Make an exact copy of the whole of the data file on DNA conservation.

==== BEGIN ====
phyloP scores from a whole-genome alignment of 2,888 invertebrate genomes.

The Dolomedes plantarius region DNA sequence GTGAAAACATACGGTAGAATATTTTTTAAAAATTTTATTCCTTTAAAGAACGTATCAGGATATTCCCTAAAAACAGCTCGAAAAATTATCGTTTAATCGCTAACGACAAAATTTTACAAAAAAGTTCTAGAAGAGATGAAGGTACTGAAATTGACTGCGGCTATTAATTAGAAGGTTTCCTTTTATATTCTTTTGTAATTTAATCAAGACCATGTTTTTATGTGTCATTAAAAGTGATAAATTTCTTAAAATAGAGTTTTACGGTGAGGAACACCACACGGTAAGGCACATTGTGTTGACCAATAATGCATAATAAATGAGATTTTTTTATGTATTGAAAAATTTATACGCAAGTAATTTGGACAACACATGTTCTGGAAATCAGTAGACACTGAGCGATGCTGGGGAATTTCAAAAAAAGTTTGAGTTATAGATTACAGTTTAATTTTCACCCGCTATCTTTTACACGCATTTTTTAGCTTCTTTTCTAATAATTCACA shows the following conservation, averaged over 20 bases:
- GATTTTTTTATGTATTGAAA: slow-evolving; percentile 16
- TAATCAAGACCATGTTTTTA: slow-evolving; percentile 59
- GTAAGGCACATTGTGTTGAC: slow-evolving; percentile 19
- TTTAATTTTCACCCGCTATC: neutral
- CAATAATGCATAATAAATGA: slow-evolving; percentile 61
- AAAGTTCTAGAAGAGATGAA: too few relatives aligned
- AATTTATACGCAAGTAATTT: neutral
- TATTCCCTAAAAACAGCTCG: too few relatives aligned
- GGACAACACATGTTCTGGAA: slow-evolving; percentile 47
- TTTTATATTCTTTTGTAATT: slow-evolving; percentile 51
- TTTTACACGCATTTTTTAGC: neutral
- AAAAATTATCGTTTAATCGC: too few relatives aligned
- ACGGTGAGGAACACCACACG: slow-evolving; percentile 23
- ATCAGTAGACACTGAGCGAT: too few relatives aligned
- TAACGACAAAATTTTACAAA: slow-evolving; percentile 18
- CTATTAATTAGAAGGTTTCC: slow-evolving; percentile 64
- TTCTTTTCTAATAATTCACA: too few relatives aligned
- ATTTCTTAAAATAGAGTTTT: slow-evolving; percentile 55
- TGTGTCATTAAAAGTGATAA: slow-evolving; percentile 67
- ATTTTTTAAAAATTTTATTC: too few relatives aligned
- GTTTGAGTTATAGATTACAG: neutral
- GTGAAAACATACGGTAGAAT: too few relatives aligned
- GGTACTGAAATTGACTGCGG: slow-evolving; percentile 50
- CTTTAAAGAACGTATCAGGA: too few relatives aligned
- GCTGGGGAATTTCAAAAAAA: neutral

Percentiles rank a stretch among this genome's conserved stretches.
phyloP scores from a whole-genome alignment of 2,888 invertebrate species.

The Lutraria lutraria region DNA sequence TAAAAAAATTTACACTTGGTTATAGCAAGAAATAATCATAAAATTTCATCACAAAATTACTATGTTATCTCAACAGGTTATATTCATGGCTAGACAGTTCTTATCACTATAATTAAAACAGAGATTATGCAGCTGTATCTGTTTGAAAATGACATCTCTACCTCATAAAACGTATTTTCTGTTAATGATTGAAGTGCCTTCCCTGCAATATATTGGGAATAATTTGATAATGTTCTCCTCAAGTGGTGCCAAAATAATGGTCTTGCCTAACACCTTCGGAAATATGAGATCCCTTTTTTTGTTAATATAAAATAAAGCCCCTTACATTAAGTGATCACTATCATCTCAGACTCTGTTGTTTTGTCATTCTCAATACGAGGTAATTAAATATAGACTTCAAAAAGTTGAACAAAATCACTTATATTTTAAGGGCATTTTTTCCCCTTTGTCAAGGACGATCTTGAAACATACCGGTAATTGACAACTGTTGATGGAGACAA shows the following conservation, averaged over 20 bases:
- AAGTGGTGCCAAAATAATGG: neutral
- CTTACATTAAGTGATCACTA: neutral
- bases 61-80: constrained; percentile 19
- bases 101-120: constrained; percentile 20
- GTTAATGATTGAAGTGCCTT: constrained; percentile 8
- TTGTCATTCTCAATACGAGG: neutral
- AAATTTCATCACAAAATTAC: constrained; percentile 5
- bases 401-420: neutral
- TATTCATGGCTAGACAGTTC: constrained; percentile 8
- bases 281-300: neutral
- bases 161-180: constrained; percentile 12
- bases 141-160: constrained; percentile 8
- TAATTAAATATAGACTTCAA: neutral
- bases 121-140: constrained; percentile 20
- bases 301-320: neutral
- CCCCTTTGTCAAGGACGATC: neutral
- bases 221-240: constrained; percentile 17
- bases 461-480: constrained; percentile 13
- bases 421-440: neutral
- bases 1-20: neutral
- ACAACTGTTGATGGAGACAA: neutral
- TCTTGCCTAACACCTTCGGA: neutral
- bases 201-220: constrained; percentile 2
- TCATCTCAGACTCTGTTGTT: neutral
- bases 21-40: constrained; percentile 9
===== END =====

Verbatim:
phyloP scores from a whole-genome alignment of 2,888 invertebrate genomes.

The Dolomedes plantarius region DNA sequence GTGAAAACATACGGTAGAATATTTTTTAAAAATTTTATTCCTTTAAAGAACGTATCAGGATATTCCCTAAAAACAGCTCGAAAAATTATCGTTTAATCGCTAACGACAAAATTTTACAAAAAAGTTCTAGAAGAGATGAAGGTACTGAAATTGACTGCGGCTATTAATTAGAAGGTTTCCTTTTATATTCTTTTGTAATTTAATCAAGACCATGTTTTTATGTGTCATTAAAAGTGATAAATTTCTTAAAATAGAGTTTTACGGTGAGGAACACCACACGGTAAGGCACATTGTGTTGACCAATAATGCATAATAAATGAGATTTTTTTATGTATTGAAAAATTTATACGCAAGTAATTTGGACAACACATGTTCTGGAAATCAGTAGACACTGAGCGATGCTGGGGAATTTCAAAAAAAGTTTGAGTTATAGATTACAGTTTAATTTTCACCCGCTATCTTTTACACGCATTTTTTAGCTTCTTTTCTAATAATTCACA shows the following conservation, averaged over 20 bases:
- GATTTTTTTATGTATTGAAA: slow-evolving; percentile 16
- TAATCAAGACCATGTTTTTA: slow-evolving; percentile 59
- GTAAGGCACATTGTGTTGAC: slow-evolving; percentile 19
- TTTAATTTTCACCCGCTATC: neutral
- CAATAATGCATAATAAATGA: slow-evolving; percentile 61
- AAAGTTCTAGAAGAGATGAA: too few relatives aligned
- AATTTATACGCAAGTAATTT: neutral
- TATTCCCTAAAAACAGCTCG: too few relatives aligned
- GGACAACACATGTTCTGGAA: slow-evolving; percentile 47
- TTTTATATTCTTTTGTAATT: slow-evolving; percentile 51
- TTTTACACGCATTTTTTAGC: neutral
- AAAAATTATCGTTTAATCGC: too few relatives aligned
- ACGGTGAGGAACACCACACG: slow-evolving; percentile 23
- ATCAGTAGACACTGAGCGAT: too few relatives aligned
- TAACGACAAAATTTTACAAA: slow-evolving; percentile 18
- CTATTAATTAGAAGGTTTCC: slow-evolving; percentile 64
- TTCTTTTCTAATAATTCACA: too few relatives aligned
- ATTTCTTAAAATAGAGTTTT: slow-evolving; percentile 55
- TGTGTCATTAAAAGTGATAA: slow-evolving; percentile 67
- ATTTTTTAAAAATTTTATTC: too few relatives aligned
- GTTTGAGTTATAGATTACAG: neutral
- GTGAAAACATACGGTAGAAT: too few relatives aligned
- GGTACTGAAATTGACTGCGG: slow-evolving; percentile 50
- CTTTAAAGAACGTATCAGGA: too few relatives aligned
- GCTGGGGAATTTCAAAAAAA: neutral

Percentiles rank a stretch among this genome's conserved stretches.
phyloP scores from a whole-genome alignment of 2,888 invertebrate species.

The Lutraria lutraria region DNA sequence TAAAAAAATTTACACTTGGTTATAGCAAGAAATAATCATAAAATTTCATCACAAAATTACTATGTTATCTCAACAGGTTATATTCATGGCTAGACAGTTCTTATCACTATAATTAAAACAGAGATTATGCAGCTGTATCTGTTTGAAAATGACATCTCTACCTCATAAAACGTATTTTCTGTTAATGATTGAAGTGCCTTCCCTGCAATATATTGGGAATAATTTGATAATGTTCTCCTCAAGTGGTGCCAAAATAATGGTCTTGCCTAACACCTTCGGAAATATGAGATCCCTTTTTTTGTTAATATAAAATAAAGCCCCTTACATTAAGTGATCACTATCATCTCAGACTCTGTTGTTTTGTCATTCTCAATACGAGGTAATTAAATATAGACTTCAAAAAGTTGAACAAAATCACTTATATTTTAAGGGCATTTTTTCCCCTTTGTCAAGGACGATCTTGAAACATACCGGTAATTGACAACTGTTGATGGAGACAA shows the following conservation, averaged over 20 bases:
- AAGTGGTGCCAAAATAATGG: neutral
- CTTACATTAAGTGATCACTA: neutral
- bases 61-80: constrained; percentile 19
- bases 101-120: constrained; percentile 20
- GTTAATGATTGAAGTGCCTT: constrained; percentile 8
- TTGTCATTCTCAATACGAGG: neutral
- AAATTTCATCACAAAATTAC: constrained; percentile 5
- bases 401-420: neutral
- TATTCATGGCTAGACAGTTC: constrained; percentile 8
- bases 281-300: neutral
- bases 161-180: constrained; percentile 12
- bases 141-160: constrained; percentile 8
- TAATTAAATATAGACTTCAA: neutral
- bases 121-140: constrained; percentile 20
- bases 301-320: neutral
- CCCCTTTGTCAAGGACGATC: neutral
- bases 221-240: constrained; percentile 17
- bases 461-480: constrained; percentile 13
- bases 421-440: neutral
- bases 1-20: neutral
- ACAACTGTTGATGGAGACAA: neutral
- TCTTGCCTAACACCTTCGGA: neutral
- bases 201-220: constrained; percentile 2
- TCATCTCAGACTCTGTTGTT: neutral
- bases 21-40: constrained; percentile 9